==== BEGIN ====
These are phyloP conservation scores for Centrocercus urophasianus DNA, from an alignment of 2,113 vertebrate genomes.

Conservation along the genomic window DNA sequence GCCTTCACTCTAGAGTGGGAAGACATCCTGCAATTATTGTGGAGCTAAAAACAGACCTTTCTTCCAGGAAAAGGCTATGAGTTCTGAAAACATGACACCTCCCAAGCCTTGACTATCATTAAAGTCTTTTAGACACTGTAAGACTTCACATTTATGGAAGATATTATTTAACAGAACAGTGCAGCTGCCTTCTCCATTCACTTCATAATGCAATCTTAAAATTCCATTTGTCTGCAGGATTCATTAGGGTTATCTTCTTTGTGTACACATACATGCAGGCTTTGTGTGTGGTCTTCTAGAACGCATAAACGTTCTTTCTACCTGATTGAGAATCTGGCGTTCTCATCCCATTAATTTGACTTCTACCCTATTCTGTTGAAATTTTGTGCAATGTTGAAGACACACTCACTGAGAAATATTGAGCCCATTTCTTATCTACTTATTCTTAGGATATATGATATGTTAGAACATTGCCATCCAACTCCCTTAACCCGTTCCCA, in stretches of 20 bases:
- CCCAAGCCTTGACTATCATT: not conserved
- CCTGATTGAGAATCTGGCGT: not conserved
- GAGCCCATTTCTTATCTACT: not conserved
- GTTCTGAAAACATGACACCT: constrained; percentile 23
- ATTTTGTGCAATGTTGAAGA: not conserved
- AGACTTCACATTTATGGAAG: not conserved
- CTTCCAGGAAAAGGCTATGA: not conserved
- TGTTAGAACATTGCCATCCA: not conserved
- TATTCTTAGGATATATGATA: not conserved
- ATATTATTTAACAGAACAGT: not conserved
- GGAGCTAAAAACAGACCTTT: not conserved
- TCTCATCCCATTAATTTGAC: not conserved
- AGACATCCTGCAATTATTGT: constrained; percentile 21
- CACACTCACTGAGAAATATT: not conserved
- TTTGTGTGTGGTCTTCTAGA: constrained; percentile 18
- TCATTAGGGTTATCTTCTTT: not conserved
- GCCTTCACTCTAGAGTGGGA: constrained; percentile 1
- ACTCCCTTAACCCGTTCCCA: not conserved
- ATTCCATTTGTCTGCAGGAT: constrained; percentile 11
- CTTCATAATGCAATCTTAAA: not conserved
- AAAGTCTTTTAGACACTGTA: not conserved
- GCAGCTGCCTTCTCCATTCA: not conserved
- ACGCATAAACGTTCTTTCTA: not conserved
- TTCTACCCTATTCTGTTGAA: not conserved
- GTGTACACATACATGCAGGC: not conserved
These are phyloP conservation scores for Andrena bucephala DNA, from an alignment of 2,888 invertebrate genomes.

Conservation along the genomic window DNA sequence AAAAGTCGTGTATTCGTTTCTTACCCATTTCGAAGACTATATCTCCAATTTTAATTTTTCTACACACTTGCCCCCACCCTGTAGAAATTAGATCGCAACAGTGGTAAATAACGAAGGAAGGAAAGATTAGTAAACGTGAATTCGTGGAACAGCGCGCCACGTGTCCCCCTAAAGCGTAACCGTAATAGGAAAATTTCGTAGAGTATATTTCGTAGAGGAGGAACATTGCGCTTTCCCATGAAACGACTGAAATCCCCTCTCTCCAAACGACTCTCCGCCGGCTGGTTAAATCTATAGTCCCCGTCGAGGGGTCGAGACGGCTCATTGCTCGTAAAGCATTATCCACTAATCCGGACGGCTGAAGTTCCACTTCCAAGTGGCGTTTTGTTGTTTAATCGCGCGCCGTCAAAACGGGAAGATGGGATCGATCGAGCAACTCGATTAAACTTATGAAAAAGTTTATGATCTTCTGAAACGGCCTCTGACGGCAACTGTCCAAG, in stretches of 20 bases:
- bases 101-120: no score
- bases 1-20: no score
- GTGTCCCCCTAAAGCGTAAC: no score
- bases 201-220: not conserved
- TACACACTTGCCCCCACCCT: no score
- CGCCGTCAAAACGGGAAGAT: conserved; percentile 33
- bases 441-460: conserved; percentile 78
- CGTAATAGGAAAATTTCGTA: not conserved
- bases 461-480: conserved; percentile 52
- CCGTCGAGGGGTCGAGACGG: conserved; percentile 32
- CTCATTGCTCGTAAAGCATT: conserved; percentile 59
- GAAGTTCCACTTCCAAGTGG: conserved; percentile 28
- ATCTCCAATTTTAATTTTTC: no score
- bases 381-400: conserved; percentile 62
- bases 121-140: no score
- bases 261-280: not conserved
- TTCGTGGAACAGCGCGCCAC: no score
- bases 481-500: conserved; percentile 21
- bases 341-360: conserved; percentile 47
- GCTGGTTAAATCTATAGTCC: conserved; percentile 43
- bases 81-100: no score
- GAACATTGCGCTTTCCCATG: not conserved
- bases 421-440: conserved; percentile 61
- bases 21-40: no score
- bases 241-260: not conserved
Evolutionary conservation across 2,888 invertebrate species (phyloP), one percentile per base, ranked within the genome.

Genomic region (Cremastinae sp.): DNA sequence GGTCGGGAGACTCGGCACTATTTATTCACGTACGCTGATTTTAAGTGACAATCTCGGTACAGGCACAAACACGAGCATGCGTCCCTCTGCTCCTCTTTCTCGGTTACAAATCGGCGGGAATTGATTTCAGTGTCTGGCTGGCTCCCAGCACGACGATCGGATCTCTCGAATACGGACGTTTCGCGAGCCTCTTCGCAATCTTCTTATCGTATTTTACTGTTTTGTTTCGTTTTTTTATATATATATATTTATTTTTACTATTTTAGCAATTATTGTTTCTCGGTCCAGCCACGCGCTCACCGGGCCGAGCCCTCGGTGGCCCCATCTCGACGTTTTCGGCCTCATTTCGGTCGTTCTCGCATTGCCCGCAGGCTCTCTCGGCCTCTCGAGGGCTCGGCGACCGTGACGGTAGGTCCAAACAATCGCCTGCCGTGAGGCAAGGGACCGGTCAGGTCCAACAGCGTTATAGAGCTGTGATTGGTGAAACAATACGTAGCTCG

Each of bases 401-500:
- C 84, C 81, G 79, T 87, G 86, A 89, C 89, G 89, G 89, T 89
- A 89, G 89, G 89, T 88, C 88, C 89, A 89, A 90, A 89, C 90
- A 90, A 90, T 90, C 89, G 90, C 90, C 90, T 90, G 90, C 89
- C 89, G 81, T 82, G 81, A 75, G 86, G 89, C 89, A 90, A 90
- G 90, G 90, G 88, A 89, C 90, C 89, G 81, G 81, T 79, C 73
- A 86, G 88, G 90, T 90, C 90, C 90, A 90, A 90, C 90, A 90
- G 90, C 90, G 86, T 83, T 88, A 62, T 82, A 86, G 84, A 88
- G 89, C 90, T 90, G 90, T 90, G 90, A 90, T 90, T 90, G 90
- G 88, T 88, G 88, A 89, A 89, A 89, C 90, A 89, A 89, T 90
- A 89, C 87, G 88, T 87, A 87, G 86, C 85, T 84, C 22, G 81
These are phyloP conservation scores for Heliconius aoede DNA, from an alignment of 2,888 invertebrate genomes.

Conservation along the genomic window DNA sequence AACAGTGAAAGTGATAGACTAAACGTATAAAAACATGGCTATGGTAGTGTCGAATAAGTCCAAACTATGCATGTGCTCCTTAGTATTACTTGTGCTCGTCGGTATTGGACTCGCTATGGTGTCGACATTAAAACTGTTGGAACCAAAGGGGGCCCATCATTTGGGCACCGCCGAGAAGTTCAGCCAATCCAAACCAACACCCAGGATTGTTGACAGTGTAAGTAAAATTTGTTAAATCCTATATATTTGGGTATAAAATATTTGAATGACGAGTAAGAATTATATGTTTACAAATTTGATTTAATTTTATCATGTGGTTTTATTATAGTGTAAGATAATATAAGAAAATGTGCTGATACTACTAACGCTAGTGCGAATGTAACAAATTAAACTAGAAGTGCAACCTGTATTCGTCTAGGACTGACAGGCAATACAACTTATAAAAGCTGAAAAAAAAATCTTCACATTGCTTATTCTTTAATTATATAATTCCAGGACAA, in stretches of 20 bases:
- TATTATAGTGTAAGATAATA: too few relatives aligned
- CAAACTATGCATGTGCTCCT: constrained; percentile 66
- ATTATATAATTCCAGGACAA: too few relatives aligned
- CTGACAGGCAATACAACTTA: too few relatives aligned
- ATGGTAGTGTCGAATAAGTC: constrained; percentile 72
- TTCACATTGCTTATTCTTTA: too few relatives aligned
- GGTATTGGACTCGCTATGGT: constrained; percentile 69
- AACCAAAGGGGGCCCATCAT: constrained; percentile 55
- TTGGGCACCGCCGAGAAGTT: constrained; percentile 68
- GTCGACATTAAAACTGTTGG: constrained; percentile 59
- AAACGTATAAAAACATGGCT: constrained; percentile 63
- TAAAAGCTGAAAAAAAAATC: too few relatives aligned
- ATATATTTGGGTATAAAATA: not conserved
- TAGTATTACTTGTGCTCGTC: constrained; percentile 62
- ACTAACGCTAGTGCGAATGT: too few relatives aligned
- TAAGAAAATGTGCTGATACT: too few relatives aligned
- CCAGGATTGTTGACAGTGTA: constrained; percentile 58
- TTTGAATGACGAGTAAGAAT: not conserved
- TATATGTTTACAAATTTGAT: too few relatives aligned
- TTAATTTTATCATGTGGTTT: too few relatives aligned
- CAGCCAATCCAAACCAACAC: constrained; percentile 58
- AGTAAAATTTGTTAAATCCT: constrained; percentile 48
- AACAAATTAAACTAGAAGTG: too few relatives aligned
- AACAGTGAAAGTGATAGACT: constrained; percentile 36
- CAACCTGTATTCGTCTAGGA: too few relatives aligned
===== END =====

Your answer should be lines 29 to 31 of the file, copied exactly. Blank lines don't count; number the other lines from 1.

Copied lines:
Conservation along the genomic window DNA sequence AAAAGTCGTGTATTCGTTTCTTACCCATTTCGAAGACTATATCTCCAATTTTAATTTTTCTACACACTTGCCCCCACCCTGTAGAAATTAGATCGCAACAGTGGTAAATAACGAAGGAAGGAAAGATTAGTAAACGTGAATTCGTGGAACAGCGCGCCACGTGTCCCCCTAAAGCGTAACCGTAATAGGAAAATTTCGTAGAGTATATTTCGTAGAGGAGGAACATTGCGCTTTCCCATGAAACGACTGAAATCCCCTCTCTCCAAACGACTCTCCGCCGGCTGGTTAAATCTATAGTCCCCGTCGAGGGGTCGAGACGGCTCATTGCTCGTAAAGCATTATCCACTAATCCGGACGGCTGAAGTTCCACTTCCAAGTGGCGTTTTGTTGTTTAATCGCGCGCCGTCAAAACGGGAAGATGGGATCGATCGAGCAACTCGATTAAACTTATGAAAAAGTTTATGATCTTCTGAAACGGCCTCTGACGGCAACTGTCCAAG, in stretches of 20 bases:
- bases 101-120: no score
- bases 1-20: no score